> understand security, so it balks at loading the file at all.

- From Adobe's web site:
http://www.adobe.com/products/digitaleditions/systemreqs/

it appears this 'feature' is only available for Wind0w$ and Mac l00sers.

I guess you are out of luck here.

Since it appears to contradict the mission of the British Library [1]
that the part of the population that uses linux and/or other OS is
excluded from this service, I would complain directly. I don't think
this will solve your problems in the short term, but hopefully in the
long term...

YMMV, good luck,

Johannes

[1] http://www.bl.uk/aboutus/foi/overview/index.html

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iD8DBQFIPqmjC1NzPRl9qEURAkalAJ9lw2VSDhHFIq0I4bJnk1 8G+WCZKwCdFOM1
RbWJnirO4KPWg4LZPW+R/HE=
=y3Vh
-----END PGP SIGNATURE-----


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Old 05-30-2008, 09:17 AM
Adam Hardy
 
Default DRM PDFs (and SED and ETD ...)

Johannes Wiedersich on 29/05/08 14:03,wrote:

Just thought I'd ask, even though my web searches don't reveal anything
but Adobe promises and work-arounds involving printing to postscript on
a windows box first - but is there software for linux to read DRM pdfs?

I don't know, if I understand you correctly. If you just want to read a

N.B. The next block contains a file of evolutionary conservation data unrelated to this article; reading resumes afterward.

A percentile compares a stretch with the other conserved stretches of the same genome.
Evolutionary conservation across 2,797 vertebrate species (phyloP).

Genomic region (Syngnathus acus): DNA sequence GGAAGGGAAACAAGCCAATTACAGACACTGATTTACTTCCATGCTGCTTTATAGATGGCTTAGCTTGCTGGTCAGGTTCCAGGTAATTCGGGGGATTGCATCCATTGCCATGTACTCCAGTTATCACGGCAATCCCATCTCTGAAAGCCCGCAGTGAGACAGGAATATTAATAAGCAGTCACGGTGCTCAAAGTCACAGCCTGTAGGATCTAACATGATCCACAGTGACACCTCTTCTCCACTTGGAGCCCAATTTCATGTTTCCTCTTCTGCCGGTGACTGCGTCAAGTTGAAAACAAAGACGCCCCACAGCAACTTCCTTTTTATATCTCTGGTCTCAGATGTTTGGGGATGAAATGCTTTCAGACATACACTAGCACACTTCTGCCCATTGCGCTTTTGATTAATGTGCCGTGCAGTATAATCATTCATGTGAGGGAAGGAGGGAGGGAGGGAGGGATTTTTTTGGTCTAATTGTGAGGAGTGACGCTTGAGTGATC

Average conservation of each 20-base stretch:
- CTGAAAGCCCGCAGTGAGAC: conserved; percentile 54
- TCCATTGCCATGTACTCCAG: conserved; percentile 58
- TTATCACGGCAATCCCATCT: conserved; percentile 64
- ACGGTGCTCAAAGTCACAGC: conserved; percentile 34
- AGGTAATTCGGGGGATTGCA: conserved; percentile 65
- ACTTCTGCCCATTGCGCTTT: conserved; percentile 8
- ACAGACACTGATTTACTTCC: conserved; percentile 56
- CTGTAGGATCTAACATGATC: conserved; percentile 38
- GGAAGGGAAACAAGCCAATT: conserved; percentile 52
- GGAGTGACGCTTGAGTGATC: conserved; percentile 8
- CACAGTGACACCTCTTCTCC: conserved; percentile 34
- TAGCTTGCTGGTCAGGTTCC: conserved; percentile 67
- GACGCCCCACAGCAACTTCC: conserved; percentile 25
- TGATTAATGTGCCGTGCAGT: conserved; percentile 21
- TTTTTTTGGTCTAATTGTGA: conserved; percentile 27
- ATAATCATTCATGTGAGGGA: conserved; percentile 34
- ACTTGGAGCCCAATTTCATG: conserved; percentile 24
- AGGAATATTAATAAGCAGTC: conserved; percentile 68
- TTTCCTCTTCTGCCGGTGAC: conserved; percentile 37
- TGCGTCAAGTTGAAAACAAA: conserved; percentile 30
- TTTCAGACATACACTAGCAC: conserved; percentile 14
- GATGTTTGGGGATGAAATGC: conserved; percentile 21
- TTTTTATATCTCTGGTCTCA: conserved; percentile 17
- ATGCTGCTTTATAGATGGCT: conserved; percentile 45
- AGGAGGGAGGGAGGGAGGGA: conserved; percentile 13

DRM pdf, there are various linux tools as suggested. I've had good luck
with kpdf so far, but xpdf and others might work as well. Those tools
actually ignore (or can be configured to ignore) most of the
restrictions.

I haven't found any configuration on any package (xpdf, acroread,
evince, pdftk, kpdf) for ignoring security. In fact you're the second
person to say that, but the man pages don't contain any reference to
overriding passwords. Are you sure?


kpdf: settings -> konfigure kpdf -> "Obey DRM restrictions

However this apparently works only for the 'traditional' DRM stuff (I'm
on lenny).


Thanks for the pointer, although it doesn't work for me. I unclick the option,
click OK, open the document and the first thing it does is ask me for a password.




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Old 05-30-2008, 09:19 AM